During the Great Universal Exhibition of 1929, organisers felt that something was missing: something spectacular, something that would be an emblem of the Catalan capital for generations to come. For this reason, Carles Buigas came in to the fold, submitting his project for a “colossal, daring and costly piece of work”. The committee was surprised by the immensity of the project and nearly rejected the idea because they believed it would be impossible to complete. Fortunately Buigas convinced them otherwise, and managed to complete the project in less than a year with the help of over 3,000 workers.
What was created is one of Barcelona’s most popular tourist destinations and one of the most beautiful fountains in the world, along with the Fountain of Trevi in Rome and the Fountains of Bellagio in Las Vegas.
Unfortunately the civil war and the post-war period saw the fountain fall into disrepair owing to neglect, and it was turned off altogether in 1955 until the 1970s. Luckily for residents and tourists alike, the newly restored fountain reopened in 1976 and in preparation for the 1992 Olympic Games it underwent a further stage of restoration, transforming it into the renowned symbol of Barcelona it is today.
Music and lights
Crowds unsurprisingly come in their droves to see the 3,620 jets of spouting water to a height of 54 metres. It’s these jets that dance to all manner of colours and hues during the famous Music and Light show every weekend when illumination technology is combined with music. Although to some, the concept of sitting by a fountain watching a crescendo of music and lights might not sound like the most entertaining thing in the world, it is disarmingly charming and exciting.
The timetable for these shows varies seasonally; in the summer (May to September) they run from 20:00 until 23:00 on Thursdays, Fridays, Saturdays and Sundays. During winter (October to April), the fountain operates on Fridays and Saturdays from 19:00 until 21:00. The shows take place every half an hour so there are plenty of opportunities for everyone to enjoy the spectacle. Crowds of people, especially young families, turn up every night, so it might be worth getting there a little early to grab the perfect viewing spot – the surrounding walls or stairways are the best!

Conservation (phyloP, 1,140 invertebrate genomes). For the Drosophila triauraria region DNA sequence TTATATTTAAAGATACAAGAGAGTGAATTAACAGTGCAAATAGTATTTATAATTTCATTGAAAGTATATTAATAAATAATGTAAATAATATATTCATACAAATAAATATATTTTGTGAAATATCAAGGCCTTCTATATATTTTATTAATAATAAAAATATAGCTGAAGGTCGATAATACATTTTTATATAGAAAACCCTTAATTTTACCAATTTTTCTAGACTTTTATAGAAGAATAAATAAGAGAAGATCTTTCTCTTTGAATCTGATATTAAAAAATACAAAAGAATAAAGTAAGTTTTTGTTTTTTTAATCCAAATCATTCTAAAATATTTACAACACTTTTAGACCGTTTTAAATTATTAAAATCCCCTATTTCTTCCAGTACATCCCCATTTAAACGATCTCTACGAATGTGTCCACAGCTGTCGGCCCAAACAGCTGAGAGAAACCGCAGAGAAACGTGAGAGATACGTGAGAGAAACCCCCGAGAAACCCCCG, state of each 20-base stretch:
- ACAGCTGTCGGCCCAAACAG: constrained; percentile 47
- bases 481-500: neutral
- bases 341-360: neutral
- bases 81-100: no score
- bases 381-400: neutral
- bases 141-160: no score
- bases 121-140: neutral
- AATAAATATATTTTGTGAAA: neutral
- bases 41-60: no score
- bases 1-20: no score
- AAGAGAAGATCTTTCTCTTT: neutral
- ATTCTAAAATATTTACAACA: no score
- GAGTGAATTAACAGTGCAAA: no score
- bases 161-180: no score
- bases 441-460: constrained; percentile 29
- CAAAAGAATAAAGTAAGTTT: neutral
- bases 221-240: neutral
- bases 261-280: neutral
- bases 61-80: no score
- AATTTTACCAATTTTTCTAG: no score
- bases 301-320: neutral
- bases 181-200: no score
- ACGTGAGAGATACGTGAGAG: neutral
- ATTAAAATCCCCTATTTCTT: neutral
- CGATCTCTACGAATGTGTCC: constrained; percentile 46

If you’re in the city at the end of summer, look out for the Piromusical. Truly a feast for the eyes, it takes the form of a great synchronised firework and music display to celebrate La Mercè festival (24 September).
It’s not only the music and lights show that’s dazzling – the location of Montjuic is pretty impressive too.
The fountain nestles in front of the Palau Nacional de Montjuïc, which in itself is a tourist mecca, not to mention the magnificent Plaça d’Espanya with its 47m faux-Venetian towers. Thus a visit to Montjuic’s Magic Fountain is simply not to be missed whilst visiting Barcelona, the music and lights show is a chilled out way to start or finish an evening that will leave you in awe. And even better – it’s free!
To get to the fountain, take the red or green metro lines ( or ) to Plaça Espanya and walk up the Avinguda María Cristina towards the hill.
Please note that the Magic Fountain is closed for four to six weeks for annual maintenance in the winter months, usually from mid-January to mid-February. Always check official opening times as they may change.
Stay just a stone’s throw from this magical event by finding an apartment near Plaça Espanya.